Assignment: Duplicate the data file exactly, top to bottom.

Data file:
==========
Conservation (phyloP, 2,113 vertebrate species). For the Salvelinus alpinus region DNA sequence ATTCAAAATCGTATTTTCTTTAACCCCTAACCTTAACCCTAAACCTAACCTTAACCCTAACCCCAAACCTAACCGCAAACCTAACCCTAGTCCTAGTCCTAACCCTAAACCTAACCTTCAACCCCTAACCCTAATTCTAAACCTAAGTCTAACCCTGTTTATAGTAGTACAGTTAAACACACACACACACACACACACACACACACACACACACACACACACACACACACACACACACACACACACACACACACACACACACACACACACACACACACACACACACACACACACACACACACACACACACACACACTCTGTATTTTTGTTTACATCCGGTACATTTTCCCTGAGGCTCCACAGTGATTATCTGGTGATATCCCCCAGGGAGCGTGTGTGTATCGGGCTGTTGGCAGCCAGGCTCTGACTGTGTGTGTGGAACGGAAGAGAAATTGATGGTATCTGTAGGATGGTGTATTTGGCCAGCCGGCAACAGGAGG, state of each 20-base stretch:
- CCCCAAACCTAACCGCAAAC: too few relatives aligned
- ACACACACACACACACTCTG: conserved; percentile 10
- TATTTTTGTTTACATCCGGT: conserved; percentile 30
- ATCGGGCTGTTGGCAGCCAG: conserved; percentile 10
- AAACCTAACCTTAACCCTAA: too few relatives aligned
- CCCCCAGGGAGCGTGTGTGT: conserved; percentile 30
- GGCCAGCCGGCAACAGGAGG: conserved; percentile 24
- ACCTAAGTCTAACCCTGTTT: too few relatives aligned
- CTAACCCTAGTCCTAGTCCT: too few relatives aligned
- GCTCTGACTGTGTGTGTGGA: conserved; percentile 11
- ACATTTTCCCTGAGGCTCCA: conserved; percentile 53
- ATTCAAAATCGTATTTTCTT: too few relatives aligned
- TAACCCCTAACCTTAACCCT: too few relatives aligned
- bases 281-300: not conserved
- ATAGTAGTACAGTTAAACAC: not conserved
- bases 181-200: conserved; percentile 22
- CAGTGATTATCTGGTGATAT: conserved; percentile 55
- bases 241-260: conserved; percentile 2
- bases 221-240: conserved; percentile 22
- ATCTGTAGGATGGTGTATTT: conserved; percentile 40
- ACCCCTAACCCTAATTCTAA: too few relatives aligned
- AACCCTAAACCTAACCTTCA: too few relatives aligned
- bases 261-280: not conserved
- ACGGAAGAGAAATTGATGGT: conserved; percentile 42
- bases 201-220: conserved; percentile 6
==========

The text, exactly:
Conservation (phyloP, 2,113 vertebrate species). For the Salvelinus alpinus region DNA sequence ATTCAAAATCGTATTTTCTTTAACCCCTAACCTTAACCCTAAACCTAACCTTAACCCTAACCCCAAACCTAACCGCAAACCTAACCCTAGTCCTAGTCCTAACCCTAAACCTAACCTTCAACCCCTAACCCTAATTCTAAACCTAAGTCTAACCCTGTTTATAGTAGTACAGTTAAACACACACACACACACACACACACACACACACACACACACACACACACACACACACACACACACACACACACACACACACACACACACACACACACACACACACACACACACACACACACACACACACACACACACACACTCTGTATTTTTGTTTACATCCGGTACATTTTCCCTGAGGCTCCACAGTGATTATCTGGTGATATCCCCCAGGGAGCGTGTGTGTATCGGGCTGTTGGCAGCCAGGCTCTGACTGTGTGTGTGGAACGGAAGAGAAATTGATGGTATCTGTAGGATGGTGTATTTGGCCAGCCGGCAACAGGAGG, state of each 20-base stretch:
- CCCCAAACCTAACCGCAAAC: too few relatives aligned
- ACACACACACACACACTCTG: conserved; percentile 10
- TATTTTTGTTTACATCCGGT: conserved; percentile 30
- ATCGGGCTGTTGGCAGCCAG: conserved; percentile 10
- AAACCTAACCTTAACCCTAA: too few relatives aligned
- CCCCCAGGGAGCGTGTGTGT: conserved; percentile 30
- GGCCAGCCGGCAACAGGAGG: conserved; percentile 24
- ACCTAAGTCTAACCCTGTTT: too few relatives aligned
- CTAACCCTAGTCCTAGTCCT: too few relatives aligned
- GCTCTGACTGTGTGTGTGGA: conserved; percentile 11
- ACATTTTCCCTGAGGCTCCA: conserved; percentile 53
- ATTCAAAATCGTATTTTCTT: too few relatives aligned
- TAACCCCTAACCTTAACCCT: too few relatives aligned
- bases 281-300: not conserved
- ATAGTAGTACAGTTAAACAC: not conserved
- bases 181-200: conserved; percentile 22
- CAGTGATTATCTGGTGATAT: conserved; percentile 55
- bases 241-260: conserved; percentile 2
- bases 221-240: conserved; percentile 22
- ATCTGTAGGATGGTGTATTT: conserved; percentile 40
- ACCCCTAACCCTAATTCTAA: too few relatives aligned
- AACCCTAAACCTAACCTTCA: too few relatives aligned
- bases 261-280: not conserved
- ACGGAAGAGAAATTGATGGT: conserved; percentile 42
- bases 201-220: conserved; percentile 6